Archive for June, 2013

Spring Breakers (2012)

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Harmony Korine’s Trash Humpers (2009) was one of the weirdest movie experiences of my life. Not so much because of the weirdness of the movie itself, but because even though I didn’t give it a favorable star rating (and still wouldn’t), I admired its uncompromising commitment to the found-footage concept that amplified both the creepy and funny moments, and made them linger in my mind for days, something that would make most thinking people contemplate the purpose of star ratings.

When I heard Ruben Östlund, in my admittedly narrow worldview one of the greatest directors alive, at a Q&A explain that Korine’s directorial debut Gummo (1997) was the film that made him realize that it’s OK to say “fuck you” to every rule of cinema out there as long as you do it interestingly, I eagerly downloaded it to set myself up for a new series of strange and pretty images. It was basically a more poetic version of Trash Humpers. It wasn’t until I saw the bland Mister Lonely (2007) that I started to fear that the future masterpiece that Gummo and Trash Humpers held tiny promises of would never arrive.

Then came Spring Breakers.

By the turn of the millennium, when gangsta rap videos had just developed their now classic aesthetic of slow-mo and expensive cinematography (though the themes were as old as humanity: Drugs, weapons, naked girls – everything required to have a good time), it was love at first sight for me (Actually, I’ve been trying to turn all kinds of projects into gangsta videos for the past decade. People usually react by looking like they feel sad for me). But while I was never sure if these videos were deadly serious or meant for laughs, Spring Breakers is constantly both without flinching. Just like David Lynch has a true love for 1950’s Americana that people insist on calling ironic, Korine loves gangsta imagery, neon and Britney Spears hits relentlessly, including the ridiculousness of it all. In Spring Breakers, logic and story is secondary to what looks and sounds cool. Every once in a while comes a movie that is so visceral and progressive that you have no choice but to get hypnotized for 90 minutes, every new scene showering over you with both unpredictability and obviousness, giving you no time to start digesting it until the credits start rolling. And what beautiful credits they are.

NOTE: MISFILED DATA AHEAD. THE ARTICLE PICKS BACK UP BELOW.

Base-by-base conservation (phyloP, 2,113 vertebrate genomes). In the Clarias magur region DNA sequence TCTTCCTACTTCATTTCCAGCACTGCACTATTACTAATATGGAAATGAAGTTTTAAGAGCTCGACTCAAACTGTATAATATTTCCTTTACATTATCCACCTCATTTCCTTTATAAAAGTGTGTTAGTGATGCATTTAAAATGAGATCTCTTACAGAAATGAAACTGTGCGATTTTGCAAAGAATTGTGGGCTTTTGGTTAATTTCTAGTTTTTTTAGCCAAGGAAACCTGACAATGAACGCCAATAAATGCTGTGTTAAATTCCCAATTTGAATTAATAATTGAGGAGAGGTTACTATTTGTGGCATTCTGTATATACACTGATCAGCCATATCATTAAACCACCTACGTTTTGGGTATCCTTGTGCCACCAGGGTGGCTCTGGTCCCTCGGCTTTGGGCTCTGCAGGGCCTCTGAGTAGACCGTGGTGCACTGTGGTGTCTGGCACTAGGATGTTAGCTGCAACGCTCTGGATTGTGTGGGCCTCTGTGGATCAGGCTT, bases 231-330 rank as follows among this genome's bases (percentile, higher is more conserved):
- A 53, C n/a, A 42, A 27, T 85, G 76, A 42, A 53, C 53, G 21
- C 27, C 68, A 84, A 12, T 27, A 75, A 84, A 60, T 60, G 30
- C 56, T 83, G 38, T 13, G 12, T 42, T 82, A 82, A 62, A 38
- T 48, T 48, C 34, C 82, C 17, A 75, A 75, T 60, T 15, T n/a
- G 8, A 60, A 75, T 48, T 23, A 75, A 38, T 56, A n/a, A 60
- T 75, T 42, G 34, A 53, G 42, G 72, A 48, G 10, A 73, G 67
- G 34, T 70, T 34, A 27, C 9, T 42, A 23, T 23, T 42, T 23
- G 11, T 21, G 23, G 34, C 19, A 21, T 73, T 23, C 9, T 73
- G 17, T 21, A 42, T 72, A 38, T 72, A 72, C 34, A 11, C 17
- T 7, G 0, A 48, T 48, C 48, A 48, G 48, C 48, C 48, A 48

Oh btw lol, I invite every hipster journalist who’s not at ease with their own love of this film, making them push it as a critique of body ideals and internet culture, to consider the fact that Korine, 30 at the time, met his wife, Spring Breakers star Rachel Korine, when she was 17.

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